When building an aircraft carrier, you are constructing a floating, moving airport that generates its own power and provides everything necessary to sustain habitability for 5000 souls for weeks at a time at sea, in all kinds of weather. An aircraft carrier is a (roughly) 350 yards long, 80 yards tall, 80 yards wide building made entirely of hardened metal.
It really does not compare with building an airport because, while both have planes taking off and landing, the similarities end there. It does not compare with building a skyscraper with similar square footage because each level is different in size, design, and function from the one above and below it. Both an airport and a skyscraper take years to build and bring to full functionality. Yet an aircraft carrier must do so much more than either.
In short, you are trying to build an airport, a nuclear power station and an extended-stay hotel for more than 5000 people, plus the restaurants, shops and medical facilities to keep them fed, happy and healthy for months at a time – then put all that on an island, with engines capable of pushing it to 33 knots or more despite weighing ~ 100 000 tonnes.
Normally it could take five to seven years unless it takes ten to twelve. Why the disparity? If you are designing a new class of carrier, it will take much longer than if you are building follow-on ships to the first in class.
The length of time to build an aircraft carrier depends on some factors. Here are some of these factors:
New Design and Equipment
The required time to build it will be much longer for the new designs. The new design may require new equipment, a new setup, and a new method of construction. It will also take much longer if the new design of the aircraft carrier calls for the integration of new equipment. The new ship generally requires customized equipment and parts. This will lengthen the time of its completion. Examples: The Ford-class has a completely new catapult, that works on electromagnetic principles instead of steam, and arresting gear that uses a water-based turbine arresting gear. Both new systems had to be invented from scratch, and they were troublesome. There were no real civilian cognates from which to develop these systems. The only thing close to the catapult would be a linear induction motor, but those are not really very close cousins.
New technological developments during the shipbuilding period and government’s new demands will take the shipbuilder more time to complete its construction.
The 3 Phases of Building an Aircraft Carrier
An aircraft carrier, or any ship for that matter, is built in three general phases or steps.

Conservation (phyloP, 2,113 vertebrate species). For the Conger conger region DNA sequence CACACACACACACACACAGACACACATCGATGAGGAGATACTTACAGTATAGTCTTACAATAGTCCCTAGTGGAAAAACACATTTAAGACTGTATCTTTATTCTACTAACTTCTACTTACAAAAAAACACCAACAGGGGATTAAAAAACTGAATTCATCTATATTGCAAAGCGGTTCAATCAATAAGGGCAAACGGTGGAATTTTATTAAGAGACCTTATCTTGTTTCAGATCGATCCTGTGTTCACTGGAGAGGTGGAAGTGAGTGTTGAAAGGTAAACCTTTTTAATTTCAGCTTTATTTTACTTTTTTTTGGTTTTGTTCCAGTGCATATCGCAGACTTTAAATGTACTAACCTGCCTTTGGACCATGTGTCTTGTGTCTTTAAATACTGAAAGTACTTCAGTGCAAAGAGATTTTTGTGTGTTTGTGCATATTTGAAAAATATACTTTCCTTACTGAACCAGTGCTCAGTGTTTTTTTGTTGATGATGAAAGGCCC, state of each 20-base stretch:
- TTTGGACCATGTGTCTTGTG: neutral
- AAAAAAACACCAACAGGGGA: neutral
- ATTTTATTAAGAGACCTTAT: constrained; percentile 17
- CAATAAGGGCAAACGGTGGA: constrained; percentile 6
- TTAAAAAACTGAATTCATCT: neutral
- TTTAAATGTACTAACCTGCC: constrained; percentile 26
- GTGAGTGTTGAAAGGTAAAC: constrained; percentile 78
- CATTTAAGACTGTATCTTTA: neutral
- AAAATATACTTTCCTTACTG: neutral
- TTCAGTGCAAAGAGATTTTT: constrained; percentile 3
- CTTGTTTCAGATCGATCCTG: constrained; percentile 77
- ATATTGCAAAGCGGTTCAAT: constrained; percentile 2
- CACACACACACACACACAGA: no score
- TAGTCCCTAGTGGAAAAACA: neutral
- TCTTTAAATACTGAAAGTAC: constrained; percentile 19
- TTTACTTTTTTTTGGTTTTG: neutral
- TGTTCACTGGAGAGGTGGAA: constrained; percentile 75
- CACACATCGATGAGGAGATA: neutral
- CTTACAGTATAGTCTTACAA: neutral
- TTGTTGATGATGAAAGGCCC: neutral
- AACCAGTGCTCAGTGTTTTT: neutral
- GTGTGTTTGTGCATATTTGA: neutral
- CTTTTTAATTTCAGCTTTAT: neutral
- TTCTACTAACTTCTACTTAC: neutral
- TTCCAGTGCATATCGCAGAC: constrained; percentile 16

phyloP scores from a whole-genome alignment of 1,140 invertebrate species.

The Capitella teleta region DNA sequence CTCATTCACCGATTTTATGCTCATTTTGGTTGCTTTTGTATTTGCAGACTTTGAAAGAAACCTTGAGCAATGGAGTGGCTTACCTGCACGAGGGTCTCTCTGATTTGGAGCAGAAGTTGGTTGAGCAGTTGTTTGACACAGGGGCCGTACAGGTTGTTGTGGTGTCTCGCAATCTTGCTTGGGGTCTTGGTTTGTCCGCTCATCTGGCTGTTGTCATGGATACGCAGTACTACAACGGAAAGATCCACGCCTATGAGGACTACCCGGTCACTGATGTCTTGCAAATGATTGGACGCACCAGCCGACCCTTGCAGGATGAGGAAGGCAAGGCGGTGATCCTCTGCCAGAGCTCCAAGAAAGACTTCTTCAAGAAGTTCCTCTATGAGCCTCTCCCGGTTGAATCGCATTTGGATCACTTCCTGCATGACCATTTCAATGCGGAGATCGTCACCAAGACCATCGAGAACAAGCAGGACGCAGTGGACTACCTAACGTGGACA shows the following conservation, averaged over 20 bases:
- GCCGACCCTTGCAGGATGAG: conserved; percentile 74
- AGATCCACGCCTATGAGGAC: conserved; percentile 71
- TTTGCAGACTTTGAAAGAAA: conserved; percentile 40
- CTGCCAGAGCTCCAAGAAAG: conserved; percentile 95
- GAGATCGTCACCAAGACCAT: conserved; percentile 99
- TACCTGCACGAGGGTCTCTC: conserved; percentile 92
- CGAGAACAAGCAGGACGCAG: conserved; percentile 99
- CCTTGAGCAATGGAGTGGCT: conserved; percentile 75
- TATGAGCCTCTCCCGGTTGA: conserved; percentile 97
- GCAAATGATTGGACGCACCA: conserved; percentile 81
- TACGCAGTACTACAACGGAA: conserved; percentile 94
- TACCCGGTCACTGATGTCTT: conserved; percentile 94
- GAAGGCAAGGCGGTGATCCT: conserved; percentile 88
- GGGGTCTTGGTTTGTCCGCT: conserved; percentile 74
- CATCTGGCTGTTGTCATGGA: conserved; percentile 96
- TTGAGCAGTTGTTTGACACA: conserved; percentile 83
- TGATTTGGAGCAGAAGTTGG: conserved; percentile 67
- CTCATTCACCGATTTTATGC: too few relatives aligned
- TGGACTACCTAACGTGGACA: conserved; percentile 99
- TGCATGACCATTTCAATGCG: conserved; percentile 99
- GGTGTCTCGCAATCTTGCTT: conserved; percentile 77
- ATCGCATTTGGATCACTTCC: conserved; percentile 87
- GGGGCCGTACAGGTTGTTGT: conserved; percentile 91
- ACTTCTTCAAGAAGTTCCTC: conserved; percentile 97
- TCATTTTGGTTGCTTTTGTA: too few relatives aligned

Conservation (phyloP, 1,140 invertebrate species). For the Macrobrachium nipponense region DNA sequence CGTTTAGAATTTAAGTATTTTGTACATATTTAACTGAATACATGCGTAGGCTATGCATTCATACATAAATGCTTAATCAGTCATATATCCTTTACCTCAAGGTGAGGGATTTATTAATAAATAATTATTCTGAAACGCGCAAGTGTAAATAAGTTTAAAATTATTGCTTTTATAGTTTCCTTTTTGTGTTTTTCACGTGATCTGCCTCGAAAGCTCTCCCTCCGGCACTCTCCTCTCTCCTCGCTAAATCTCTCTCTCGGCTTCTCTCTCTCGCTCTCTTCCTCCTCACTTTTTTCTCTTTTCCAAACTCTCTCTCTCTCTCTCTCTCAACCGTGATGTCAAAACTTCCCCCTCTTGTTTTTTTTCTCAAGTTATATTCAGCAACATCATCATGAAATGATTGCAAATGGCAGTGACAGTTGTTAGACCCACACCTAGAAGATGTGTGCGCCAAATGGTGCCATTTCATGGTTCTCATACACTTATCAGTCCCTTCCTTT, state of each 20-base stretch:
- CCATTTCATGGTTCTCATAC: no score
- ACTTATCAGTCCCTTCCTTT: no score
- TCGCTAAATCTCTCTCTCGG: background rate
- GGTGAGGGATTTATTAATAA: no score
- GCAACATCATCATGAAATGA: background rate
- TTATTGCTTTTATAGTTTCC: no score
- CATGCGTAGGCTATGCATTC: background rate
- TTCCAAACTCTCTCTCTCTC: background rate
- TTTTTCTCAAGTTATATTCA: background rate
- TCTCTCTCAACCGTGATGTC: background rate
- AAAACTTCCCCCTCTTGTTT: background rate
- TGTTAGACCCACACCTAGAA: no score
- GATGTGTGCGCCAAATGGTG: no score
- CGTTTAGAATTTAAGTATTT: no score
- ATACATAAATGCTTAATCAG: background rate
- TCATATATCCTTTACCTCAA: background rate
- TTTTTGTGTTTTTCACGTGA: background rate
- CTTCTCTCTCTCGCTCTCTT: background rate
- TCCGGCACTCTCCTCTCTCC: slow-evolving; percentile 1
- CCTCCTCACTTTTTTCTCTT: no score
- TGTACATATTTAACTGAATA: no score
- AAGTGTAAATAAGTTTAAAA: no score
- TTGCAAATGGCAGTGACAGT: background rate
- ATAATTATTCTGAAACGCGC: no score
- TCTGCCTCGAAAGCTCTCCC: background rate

- The first phase is the laying down of the ship. This phase involves the placing of the first parts of the keel on the dry dock or the slipway of the shipyard.
- The Second Phase Is the Launching of the Ship. In shipbuilding, launching is the process of transferring a ship to the water.
- The third phase is the commissioning of the ship. This is when the ship is officially put into active service.
An aircraft carrier undergoes many harbor and sea trials before it is commissioned for service. All of these processes impact the time it is ready to serve its purpose.
The latest aircraft carrier that was commissioned in the US Navy is the USS Gerald R. Ford (CVN-78). It underwent the whole process for 8 years because it had to incorporate newer technology. The ship was laid down in November 2009. October 2013 was when it was launched. It was finally commissioned in May 2017.
Here are the biggest aircraft carriers in the world, and the time it took their shipbuilders to construct each one of them
|Country||Aircraft Carrier||Laid Down||Launched||Commissioned||Duration|
|U.S.||USS Nimitz||22 June 1968||13 May 1972||3 May 1975||7 years|
|U.S.||USS George H.W. Bush||6 September 2003||9 October 2006||10 January 2009||5.5 years|
|U.S.||USS Gerald R. Ford||13 November 2009||11 October 2013||22 July 2017||8 Years|
|Russia||Admiral Kuznetsov||1 April 1982||6 December 1985||20 January 1991||9 years|
|China||Shandong 17||March 2015||26 April 2017||17 December 2019||4.5 years|
|France||Charles de Gaulle||14 April 1989||7 May 1994||18 May 2001||12 years|
|U.K.||HMS Queen Elizabeth||7 July 2009||17 July 2014||7 December 2017||8 years|
|Italy||Cavour||17 July 2001||20 July 2004||27 March 2008||7 years|
Check out Naval Library App to find out the specifications of Aircraft Carriers.